Overclocking GIGABYTE Z390
Today we will be describing in detail how to easily overclock the new 9th generation hexa and octa-core Intel CPUs on GIGABYTE Z390 motherboards. GIGABYTE specifically redesigned their motherboard line up to support the new CPUs, as they pull significantly more power than their predecessors do, all up and down their Aorus Gaming lineup.
Overclocking the motherboard through GIGABYTE's UEFI is pretty easy, but we will make it even easier for you by telling you exactly what to change to get the results you want. We think most everyone should be able to hit 5GHz, as long as they have sufficient cooling.
The Flow Chart
Overclocking is simple; you set a multiplier and a voltage, then you run a test, if that test fails you either add more voltage, reduce frequency, or increase cooling. There are some other tricks this round, such as adjusting up Tjmax (Intel added this for Z390 specifically to increase thermal throttle point) and increasing power limits. The hardest part of overclocking for most people might just be finding a good starting point.
Our CPU is capable of 5GHz AVX and 5.2GHz non-AVX (can call it SSE) under very stressful conditions, and our CPU can even run benchmarks such as the Blender Benchmark and programs like Handbrake, both of which use AVX, at 5.2GHz. However, Prime95 won't run at 5.2GHz. You might want to use that as some sort of guide point for what you might expect. Now, we will use the 9900K as our example in this guide, and by default all core Turbo of the 9900K is 4.7GHz, meaning all cores can operate at 4.7GHz all the time. GIGABYTE's Z390 motherboards fully support this, not all do, and so you should aim for 5GHz stable if you have watercooling.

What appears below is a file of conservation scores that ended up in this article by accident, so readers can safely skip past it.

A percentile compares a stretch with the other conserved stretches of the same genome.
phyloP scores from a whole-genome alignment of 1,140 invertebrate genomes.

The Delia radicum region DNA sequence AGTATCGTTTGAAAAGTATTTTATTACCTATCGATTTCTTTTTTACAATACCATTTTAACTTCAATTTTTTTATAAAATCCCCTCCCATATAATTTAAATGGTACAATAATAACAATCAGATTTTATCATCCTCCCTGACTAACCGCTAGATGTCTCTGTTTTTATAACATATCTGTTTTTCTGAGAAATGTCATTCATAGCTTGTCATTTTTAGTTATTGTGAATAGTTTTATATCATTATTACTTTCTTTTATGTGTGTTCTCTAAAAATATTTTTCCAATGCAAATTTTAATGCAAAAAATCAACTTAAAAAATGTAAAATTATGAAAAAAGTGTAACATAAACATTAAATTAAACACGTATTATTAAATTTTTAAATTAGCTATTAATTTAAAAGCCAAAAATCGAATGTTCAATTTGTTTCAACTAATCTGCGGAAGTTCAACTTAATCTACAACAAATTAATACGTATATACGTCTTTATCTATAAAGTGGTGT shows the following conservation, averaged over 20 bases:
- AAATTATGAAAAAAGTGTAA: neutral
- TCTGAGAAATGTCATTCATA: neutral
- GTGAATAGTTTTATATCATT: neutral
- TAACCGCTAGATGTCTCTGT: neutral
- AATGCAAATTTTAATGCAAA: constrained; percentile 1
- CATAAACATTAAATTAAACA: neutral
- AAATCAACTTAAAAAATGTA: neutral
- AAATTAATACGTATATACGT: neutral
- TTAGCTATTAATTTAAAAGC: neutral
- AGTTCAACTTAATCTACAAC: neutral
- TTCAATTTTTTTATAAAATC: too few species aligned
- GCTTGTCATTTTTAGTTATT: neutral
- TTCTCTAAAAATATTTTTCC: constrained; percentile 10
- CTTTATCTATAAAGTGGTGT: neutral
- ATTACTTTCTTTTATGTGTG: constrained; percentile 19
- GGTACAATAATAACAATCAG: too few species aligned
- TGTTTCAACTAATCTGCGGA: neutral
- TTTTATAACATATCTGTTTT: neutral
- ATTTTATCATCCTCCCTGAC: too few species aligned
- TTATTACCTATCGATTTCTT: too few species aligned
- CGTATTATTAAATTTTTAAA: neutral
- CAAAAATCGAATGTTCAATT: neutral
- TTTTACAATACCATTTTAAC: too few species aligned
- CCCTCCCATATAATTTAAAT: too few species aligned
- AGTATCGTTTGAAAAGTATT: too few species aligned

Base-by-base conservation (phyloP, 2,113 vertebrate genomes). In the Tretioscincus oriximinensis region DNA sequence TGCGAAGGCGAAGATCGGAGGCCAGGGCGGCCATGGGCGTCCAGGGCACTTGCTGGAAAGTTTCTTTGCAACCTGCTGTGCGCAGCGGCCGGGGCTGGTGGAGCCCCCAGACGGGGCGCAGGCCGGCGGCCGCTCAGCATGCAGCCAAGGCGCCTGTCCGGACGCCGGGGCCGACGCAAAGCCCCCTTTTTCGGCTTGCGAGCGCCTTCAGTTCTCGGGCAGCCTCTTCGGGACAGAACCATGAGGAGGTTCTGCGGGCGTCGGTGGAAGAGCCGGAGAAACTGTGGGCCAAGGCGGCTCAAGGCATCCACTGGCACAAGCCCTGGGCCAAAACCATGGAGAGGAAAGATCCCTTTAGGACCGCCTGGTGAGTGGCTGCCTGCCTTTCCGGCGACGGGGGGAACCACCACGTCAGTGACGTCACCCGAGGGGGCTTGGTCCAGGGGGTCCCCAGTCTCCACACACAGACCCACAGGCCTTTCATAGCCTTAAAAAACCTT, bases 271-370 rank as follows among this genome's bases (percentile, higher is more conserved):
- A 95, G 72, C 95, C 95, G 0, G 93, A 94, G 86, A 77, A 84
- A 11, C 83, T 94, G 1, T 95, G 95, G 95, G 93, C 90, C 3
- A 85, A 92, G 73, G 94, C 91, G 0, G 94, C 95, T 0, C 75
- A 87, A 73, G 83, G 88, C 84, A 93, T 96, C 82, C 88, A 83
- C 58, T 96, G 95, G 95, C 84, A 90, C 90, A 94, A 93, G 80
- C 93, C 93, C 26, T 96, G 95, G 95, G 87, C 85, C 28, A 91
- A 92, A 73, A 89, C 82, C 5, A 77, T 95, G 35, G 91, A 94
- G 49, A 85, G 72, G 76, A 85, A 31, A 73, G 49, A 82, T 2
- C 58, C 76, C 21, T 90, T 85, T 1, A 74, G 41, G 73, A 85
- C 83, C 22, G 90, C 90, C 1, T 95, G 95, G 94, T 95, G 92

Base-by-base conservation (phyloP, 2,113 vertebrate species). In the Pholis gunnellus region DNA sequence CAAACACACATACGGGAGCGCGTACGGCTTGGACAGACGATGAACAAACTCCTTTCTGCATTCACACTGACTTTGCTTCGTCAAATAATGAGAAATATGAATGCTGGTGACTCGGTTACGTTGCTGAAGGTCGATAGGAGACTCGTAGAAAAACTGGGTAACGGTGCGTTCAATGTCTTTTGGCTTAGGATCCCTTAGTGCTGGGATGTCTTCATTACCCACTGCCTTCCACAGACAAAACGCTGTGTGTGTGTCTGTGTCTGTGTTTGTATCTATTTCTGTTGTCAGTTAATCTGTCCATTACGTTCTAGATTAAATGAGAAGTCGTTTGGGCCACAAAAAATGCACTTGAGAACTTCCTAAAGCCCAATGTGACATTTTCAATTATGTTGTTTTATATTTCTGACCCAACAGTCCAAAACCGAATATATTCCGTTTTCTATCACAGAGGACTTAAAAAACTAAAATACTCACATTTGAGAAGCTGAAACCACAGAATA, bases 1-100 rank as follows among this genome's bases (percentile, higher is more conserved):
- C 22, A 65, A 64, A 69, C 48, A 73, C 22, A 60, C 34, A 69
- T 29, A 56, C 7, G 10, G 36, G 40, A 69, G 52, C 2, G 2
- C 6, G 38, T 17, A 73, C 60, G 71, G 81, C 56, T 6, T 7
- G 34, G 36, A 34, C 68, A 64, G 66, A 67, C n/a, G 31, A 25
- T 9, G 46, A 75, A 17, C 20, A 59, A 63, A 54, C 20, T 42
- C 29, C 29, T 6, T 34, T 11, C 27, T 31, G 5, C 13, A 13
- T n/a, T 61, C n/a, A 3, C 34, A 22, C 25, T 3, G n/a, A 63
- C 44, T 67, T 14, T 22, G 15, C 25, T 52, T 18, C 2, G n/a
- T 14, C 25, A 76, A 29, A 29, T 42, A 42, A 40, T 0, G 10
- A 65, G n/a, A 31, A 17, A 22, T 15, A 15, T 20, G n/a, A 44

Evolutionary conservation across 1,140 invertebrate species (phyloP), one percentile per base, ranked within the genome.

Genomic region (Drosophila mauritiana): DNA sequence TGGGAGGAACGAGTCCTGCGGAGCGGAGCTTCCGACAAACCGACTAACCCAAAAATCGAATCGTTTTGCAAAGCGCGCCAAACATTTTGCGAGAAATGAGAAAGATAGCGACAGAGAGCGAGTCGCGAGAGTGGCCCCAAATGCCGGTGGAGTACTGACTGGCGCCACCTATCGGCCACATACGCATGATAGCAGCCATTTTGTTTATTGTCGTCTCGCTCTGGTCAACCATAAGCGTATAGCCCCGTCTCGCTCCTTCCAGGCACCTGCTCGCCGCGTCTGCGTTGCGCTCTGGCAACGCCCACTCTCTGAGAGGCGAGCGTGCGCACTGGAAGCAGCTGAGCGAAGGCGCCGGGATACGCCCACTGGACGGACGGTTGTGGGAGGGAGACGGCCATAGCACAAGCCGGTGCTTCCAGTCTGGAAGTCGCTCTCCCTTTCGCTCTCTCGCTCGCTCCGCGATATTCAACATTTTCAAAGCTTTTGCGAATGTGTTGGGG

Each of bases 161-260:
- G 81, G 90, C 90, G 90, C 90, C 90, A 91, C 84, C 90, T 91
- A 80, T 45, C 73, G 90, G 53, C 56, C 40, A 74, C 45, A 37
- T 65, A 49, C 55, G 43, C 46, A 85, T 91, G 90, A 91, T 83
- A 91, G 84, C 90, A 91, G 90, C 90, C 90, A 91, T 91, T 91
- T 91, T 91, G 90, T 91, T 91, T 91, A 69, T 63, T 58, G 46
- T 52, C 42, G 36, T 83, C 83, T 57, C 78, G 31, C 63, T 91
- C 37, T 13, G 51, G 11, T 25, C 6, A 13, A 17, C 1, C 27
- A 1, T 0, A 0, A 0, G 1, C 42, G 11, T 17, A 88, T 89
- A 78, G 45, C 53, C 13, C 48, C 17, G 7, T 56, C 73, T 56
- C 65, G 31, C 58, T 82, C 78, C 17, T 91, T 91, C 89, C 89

You can start VCore at 1.25v at 5GHz, but you will probably find you need bumps towards 1.3v to run Prime95 with AVX. We don't really recommend taking VCCSA or VCCIO over 1.3v, we like 1.25v each as maximum, but you can go higher. We also found that VCore over 1.3v was a bit tough to cool and might require a Tjmax set to like 110C to avoid throttling. Intel obviously added in this feature because they knew the CPUs run on the hot side, so they are letting people move the throttle point up. We are not saying it's 100% safe, just that you can.
Many users prefer videos, so we made a video for those people describing how to overclock with this motherboard.
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